The Lambert Initiative (LI) is an example of taking lemons and making lemonade.

L-R: Jonathon Arnold, Alice, Anastasia Suraev, Elizabeth Cairns, Melissa Benton, and Iain McGregor

It began in 2014 with Michael Lambert and his young daughter, Katelyn, a victim of Dravet’s Syndrome. None of the conventional medications worked for Katelyn’s seizures and Michael began to look for alternatives. He found it in cannabis but the plant was still illegal in Australia so he imported some cannabis oil from Denmark.  When it worked Michael began to grow his own as a backup in case the imported supplies were confiscated. He was arrested.

I met Michael in May 2016 at the United In Compassion seminar in Sydney. Over cocktails he told me about his case and I told him about my husband’s case from 1976, U.S. v Randall,  with its decision of medical necessity, founded in Common Law. Necessity is a legal concept set out in the Magna Carter and shared by many nations, including Australia. I felt certain medical necessity could prevail.  I was wrong. In June 2017, Michael was found guilty of marijuana manufacturing but received no sentence. The judge explained he “couldn’t set a moral policy.”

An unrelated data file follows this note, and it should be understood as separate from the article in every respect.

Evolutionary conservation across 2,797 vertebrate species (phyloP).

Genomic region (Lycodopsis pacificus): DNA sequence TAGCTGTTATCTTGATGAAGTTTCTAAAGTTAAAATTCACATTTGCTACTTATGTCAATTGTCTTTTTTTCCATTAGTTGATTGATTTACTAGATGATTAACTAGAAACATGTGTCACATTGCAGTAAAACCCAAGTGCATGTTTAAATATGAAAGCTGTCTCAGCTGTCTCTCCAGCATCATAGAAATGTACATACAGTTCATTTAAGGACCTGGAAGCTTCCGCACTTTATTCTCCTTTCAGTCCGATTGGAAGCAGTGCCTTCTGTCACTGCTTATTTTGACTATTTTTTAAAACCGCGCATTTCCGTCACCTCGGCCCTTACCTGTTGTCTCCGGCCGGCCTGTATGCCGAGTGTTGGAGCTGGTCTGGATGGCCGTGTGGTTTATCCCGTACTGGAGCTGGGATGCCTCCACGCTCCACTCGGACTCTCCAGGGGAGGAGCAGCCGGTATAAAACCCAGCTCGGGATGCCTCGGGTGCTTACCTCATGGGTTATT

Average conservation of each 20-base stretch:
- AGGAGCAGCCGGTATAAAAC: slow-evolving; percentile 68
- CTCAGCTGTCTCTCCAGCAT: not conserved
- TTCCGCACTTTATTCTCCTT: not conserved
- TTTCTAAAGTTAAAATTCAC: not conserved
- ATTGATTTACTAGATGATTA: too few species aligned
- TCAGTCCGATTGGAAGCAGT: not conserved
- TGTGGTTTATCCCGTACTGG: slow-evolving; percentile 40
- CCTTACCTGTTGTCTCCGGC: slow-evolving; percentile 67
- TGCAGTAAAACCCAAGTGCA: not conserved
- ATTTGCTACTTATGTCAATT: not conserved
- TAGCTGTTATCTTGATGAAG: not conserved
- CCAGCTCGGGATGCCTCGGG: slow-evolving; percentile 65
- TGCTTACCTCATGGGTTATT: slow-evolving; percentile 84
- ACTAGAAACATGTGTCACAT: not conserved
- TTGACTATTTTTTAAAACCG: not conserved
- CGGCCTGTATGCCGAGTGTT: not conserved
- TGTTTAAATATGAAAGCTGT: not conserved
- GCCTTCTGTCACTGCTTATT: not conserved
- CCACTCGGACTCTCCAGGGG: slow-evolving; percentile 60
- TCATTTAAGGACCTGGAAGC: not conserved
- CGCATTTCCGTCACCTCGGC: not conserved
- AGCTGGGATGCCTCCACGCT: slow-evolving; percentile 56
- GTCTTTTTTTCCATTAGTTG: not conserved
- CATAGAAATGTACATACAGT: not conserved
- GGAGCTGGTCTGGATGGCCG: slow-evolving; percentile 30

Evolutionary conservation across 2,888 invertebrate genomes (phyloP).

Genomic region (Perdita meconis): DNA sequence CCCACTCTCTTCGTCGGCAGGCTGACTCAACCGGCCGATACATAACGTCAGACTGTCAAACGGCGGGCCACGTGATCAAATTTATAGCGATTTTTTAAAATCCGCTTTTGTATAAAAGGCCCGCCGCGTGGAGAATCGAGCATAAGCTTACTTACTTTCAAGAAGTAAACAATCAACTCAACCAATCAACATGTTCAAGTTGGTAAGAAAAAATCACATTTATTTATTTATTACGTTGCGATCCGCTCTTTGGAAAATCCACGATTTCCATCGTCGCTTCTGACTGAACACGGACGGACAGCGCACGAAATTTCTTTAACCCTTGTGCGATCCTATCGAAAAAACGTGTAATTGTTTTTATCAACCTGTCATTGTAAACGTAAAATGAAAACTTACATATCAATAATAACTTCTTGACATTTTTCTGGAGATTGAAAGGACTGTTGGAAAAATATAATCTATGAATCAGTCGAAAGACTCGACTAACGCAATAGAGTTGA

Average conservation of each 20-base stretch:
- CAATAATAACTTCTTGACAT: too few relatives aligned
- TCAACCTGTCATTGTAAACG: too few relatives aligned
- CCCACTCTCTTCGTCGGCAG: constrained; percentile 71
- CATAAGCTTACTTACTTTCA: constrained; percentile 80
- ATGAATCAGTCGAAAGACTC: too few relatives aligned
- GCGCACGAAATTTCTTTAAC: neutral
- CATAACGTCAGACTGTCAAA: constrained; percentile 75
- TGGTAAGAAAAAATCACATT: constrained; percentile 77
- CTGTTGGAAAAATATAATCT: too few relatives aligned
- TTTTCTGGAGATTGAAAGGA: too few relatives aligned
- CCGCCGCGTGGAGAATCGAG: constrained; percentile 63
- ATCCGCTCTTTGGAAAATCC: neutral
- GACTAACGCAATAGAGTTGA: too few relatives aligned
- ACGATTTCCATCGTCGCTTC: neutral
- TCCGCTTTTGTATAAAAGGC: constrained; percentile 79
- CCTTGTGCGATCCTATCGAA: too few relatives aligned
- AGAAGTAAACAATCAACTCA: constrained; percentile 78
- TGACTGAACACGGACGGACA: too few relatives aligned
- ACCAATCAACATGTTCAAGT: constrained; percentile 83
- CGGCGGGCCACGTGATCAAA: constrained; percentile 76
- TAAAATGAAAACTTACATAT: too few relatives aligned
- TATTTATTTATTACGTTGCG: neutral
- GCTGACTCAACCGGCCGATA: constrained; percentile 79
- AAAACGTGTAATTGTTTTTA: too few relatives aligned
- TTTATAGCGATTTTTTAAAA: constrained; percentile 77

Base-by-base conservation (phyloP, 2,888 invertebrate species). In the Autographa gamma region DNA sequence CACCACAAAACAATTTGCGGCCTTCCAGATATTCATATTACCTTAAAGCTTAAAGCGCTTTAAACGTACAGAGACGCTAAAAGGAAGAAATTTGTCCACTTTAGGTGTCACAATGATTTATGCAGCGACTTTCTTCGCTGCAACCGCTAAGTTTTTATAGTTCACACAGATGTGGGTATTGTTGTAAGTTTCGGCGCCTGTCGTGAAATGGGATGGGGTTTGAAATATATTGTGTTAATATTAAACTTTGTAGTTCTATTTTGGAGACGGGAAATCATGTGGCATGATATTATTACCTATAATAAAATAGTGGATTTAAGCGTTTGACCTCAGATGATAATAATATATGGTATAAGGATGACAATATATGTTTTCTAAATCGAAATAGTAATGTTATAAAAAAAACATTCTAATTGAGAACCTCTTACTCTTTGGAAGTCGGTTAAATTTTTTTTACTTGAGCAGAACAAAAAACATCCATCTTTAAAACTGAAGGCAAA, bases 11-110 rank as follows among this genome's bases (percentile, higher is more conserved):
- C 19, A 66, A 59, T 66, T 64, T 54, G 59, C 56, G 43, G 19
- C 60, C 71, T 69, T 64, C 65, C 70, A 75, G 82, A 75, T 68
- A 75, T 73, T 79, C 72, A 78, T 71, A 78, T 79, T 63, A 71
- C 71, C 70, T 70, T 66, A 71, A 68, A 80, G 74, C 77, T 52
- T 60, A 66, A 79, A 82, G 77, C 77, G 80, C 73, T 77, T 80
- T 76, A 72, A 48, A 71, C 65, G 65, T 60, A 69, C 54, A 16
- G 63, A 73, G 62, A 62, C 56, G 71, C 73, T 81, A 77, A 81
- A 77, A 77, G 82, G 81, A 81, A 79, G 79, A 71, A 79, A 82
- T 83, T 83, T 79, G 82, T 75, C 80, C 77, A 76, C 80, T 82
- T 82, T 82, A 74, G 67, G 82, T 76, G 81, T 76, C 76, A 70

It was only later that I would discover Michael was the son of Barry Lambert, a wealthy business man/entrepreneur. The senior Lambert was clearly distressed that his granddaughter could not legally obtain the one medicine that helped. He was repeatedly told “there was no research” and so he made a bold decision, establishing the Lambert Initiative and promising $37 million over the next ten years to research cannabis.

Today the LI is a reality with comfortable offices and state-of-the-art laboratories in the Brain and Health Center on the fringe of the University of Sydney. Work is proceeding full tilt. Young Katelyn Lambert has launched an initiative that is a first of its kind in the cannabis world.

-Alice